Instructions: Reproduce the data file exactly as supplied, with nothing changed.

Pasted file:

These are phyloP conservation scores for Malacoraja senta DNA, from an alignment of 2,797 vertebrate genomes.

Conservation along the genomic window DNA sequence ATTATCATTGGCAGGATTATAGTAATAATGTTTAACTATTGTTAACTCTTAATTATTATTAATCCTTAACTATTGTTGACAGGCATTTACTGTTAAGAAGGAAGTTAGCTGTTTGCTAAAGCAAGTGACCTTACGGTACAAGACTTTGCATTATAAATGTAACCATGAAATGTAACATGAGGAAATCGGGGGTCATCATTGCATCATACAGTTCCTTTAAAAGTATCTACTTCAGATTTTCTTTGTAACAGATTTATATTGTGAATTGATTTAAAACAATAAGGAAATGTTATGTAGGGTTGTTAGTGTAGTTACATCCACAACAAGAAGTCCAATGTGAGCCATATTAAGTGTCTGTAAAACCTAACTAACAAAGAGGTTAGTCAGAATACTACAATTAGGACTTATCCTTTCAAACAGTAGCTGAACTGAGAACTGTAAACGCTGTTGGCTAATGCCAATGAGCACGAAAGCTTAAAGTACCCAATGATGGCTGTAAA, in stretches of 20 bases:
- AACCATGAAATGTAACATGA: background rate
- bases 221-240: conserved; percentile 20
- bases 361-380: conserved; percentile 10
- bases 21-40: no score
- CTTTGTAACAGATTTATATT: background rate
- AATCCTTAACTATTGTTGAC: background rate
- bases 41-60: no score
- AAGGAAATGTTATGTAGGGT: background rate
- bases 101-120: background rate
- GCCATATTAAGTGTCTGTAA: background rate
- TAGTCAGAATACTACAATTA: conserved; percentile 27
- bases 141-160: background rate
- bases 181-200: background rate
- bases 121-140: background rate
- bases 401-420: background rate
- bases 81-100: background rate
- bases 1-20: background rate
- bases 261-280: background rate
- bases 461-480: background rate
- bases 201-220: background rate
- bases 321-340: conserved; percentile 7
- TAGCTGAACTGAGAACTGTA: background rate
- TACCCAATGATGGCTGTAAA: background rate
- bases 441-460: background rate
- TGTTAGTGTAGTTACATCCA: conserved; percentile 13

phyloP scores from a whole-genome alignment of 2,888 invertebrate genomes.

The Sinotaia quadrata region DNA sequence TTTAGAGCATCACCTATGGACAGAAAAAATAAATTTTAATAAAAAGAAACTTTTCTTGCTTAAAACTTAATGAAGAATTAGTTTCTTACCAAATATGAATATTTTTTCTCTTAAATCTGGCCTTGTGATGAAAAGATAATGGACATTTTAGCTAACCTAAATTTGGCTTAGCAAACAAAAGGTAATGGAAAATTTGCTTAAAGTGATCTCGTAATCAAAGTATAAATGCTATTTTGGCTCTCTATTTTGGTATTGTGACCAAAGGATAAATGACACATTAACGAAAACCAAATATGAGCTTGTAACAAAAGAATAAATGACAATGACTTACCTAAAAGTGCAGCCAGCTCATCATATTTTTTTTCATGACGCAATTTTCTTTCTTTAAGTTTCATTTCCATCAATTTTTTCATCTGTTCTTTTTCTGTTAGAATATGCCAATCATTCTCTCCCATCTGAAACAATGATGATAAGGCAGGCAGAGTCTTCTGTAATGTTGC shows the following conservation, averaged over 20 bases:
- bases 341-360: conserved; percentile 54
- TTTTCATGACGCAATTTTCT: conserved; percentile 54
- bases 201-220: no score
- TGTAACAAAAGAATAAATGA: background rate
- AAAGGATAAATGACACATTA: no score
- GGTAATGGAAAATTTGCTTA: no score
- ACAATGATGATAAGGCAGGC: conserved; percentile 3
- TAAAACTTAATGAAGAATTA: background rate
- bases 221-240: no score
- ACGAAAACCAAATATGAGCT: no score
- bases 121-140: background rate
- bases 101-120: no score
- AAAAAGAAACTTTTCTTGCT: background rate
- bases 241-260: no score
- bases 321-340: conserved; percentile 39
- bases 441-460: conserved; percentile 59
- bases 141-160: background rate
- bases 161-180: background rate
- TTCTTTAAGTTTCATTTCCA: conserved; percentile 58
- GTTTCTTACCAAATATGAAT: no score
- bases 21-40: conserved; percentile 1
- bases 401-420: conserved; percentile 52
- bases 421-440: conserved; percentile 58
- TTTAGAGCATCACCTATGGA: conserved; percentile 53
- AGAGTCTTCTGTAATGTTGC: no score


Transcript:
These are phyloP conservation scores for Malacoraja senta DNA, from an alignment of 2,797 vertebrate genomes.

Conservation along the genomic window DNA sequence ATTATCATTGGCAGGATTATAGTAATAATGTTTAACTATTGTTAACTCTTAATTATTATTAATCCTTAACTATTGTTGACAGGCATTTACTGTTAAGAAGGAAGTTAGCTGTTTGCTAAAGCAAGTGACCTTACGGTACAAGACTTTGCATTATAAATGTAACCATGAAATGTAACATGAGGAAATCGGGGGTCATCATTGCATCATACAGTTCCTTTAAAAGTATCTACTTCAGATTTTCTTTGTAACAGATTTATATTGTGAATTGATTTAAAACAATAAGGAAATGTTATGTAGGGTTGTTAGTGTAGTTACATCCACAACAAGAAGTCCAATGTGAGCCATATTAAGTGTCTGTAAAACCTAACTAACAAAGAGGTTAGTCAGAATACTACAATTAGGACTTATCCTTTCAAACAGTAGCTGAACTGAGAACTGTAAACGCTGTTGGCTAATGCCAATGAGCACGAAAGCTTAAAGTACCCAATGATGGCTGTAAA, in stretches of 20 bases:
- AACCATGAAATGTAACATGA: background rate
- bases 221-240: conserved; percentile 20
- bases 361-380: conserved; percentile 10
- bases 21-40: no score
- CTTTGTAACAGATTTATATT: background rate
- AATCCTTAACTATTGTTGAC: background rate
- bases 41-60: no score
- AAGGAAATGTTATGTAGGGT: background rate
- bases 101-120: background rate
- GCCATATTAAGTGTCTGTAA: background rate
- TAGTCAGAATACTACAATTA: conserved; percentile 27
- bases 141-160: background rate
- bases 181-200: background rate
- bases 121-140: background rate
- bases 401-420: background rate
- bases 81-100: background rate
- bases 1-20: background rate
- bases 261-280: background rate
- bases 461-480: background rate
- bases 201-220: background rate
- bases 321-340: conserved; percentile 7
- TAGCTGAACTGAGAACTGTA: background rate
- TACCCAATGATGGCTGTAAA: background rate
- bases 441-460: background rate
- TGTTAGTGTAGTTACATCCA: conserved; percentile 13

phyloP scores from a whole-genome alignment of 2,888 invertebrate genomes.

The Sinotaia quadrata region DNA sequence TTTAGAGCATCACCTATGGACAGAAAAAATAAATTTTAATAAAAAGAAACTTTTCTTGCTTAAAACTTAATGAAGAATTAGTTTCTTACCAAATATGAATATTTTTTCTCTTAAATCTGGCCTTGTGATGAAAAGATAATGGACATTTTAGCTAACCTAAATTTGGCTTAGCAAACAAAAGGTAATGGAAAATTTGCTTAAAGTGATCTCGTAATCAAAGTATAAATGCTATTTTGGCTCTCTATTTTGGTATTGTGACCAAAGGATAAATGACACATTAACGAAAACCAAATATGAGCTTGTAACAAAAGAATAAATGACAATGACTTACCTAAAAGTGCAGCCAGCTCATCATATTTTTTTTCATGACGCAATTTTCTTTCTTTAAGTTTCATTTCCATCAATTTTTTCATCTGTTCTTTTTCTGTTAGAATATGCCAATCATTCTCTCCCATCTGAAACAATGATGATAAGGCAGGCAGAGTCTTCTGTAATGTTGC shows the following conservation, averaged over 20 bases:
- bases 341-360: conserved; percentile 54
- TTTTCATGACGCAATTTTCT: conserved; percentile 54
- bases 201-220: no score
- TGTAACAAAAGAATAAATGA: background rate
- AAAGGATAAATGACACATTA: no score
- GGTAATGGAAAATTTGCTTA: no score
- ACAATGATGATAAGGCAGGC: conserved; percentile 3
- TAAAACTTAATGAAGAATTA: background rate
- bases 221-240: no score
- ACGAAAACCAAATATGAGCT: no score
- bases 121-140: background rate
- bases 101-120: no score
- AAAAAGAAACTTTTCTTGCT: background rate
- bases 241-260: no score
- bases 321-340: conserved; percentile 39
- bases 441-460: conserved; percentile 59
- bases 141-160: background rate
- bases 161-180: background rate
- TTCTTTAAGTTTCATTTCCA: conserved; percentile 58
- GTTTCTTACCAAATATGAAT: no score
- bases 21-40: conserved; percentile 1
- bases 401-420: conserved; percentile 52
- bases 421-440: conserved; percentile 58
- TTTAGAGCATCACCTATGGA: conserved; percentile 53
- AGAGTCTTCTGTAATGTTGC: no score